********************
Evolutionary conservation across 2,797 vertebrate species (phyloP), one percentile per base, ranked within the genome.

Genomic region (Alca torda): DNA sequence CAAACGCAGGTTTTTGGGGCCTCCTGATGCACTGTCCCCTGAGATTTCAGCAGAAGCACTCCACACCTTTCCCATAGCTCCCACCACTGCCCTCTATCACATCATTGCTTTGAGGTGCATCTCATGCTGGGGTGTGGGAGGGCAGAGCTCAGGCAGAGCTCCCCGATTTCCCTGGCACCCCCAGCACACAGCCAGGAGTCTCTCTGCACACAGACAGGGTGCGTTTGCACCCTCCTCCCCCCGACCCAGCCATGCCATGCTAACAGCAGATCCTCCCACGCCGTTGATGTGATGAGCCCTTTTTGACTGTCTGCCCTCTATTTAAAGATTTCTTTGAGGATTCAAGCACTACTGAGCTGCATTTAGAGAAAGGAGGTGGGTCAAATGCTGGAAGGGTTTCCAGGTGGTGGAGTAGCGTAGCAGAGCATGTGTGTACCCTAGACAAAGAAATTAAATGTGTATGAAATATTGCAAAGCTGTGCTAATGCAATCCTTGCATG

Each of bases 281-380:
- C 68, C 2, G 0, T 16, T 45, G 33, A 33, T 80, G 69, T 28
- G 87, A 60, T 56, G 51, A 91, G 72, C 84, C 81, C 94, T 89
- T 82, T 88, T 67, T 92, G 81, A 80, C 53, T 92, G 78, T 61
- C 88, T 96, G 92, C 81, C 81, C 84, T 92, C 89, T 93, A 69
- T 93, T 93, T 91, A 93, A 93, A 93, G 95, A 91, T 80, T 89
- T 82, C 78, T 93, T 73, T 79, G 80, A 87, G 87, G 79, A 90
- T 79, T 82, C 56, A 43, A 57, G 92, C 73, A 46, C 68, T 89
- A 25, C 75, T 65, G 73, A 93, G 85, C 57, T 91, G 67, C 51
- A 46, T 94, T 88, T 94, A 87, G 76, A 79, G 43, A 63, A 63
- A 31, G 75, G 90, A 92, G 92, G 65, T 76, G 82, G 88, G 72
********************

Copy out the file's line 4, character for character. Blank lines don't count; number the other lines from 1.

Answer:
- C 68, C 2, G 0, T 16, T 45, G 33, A 33, T 80, G 69, T 28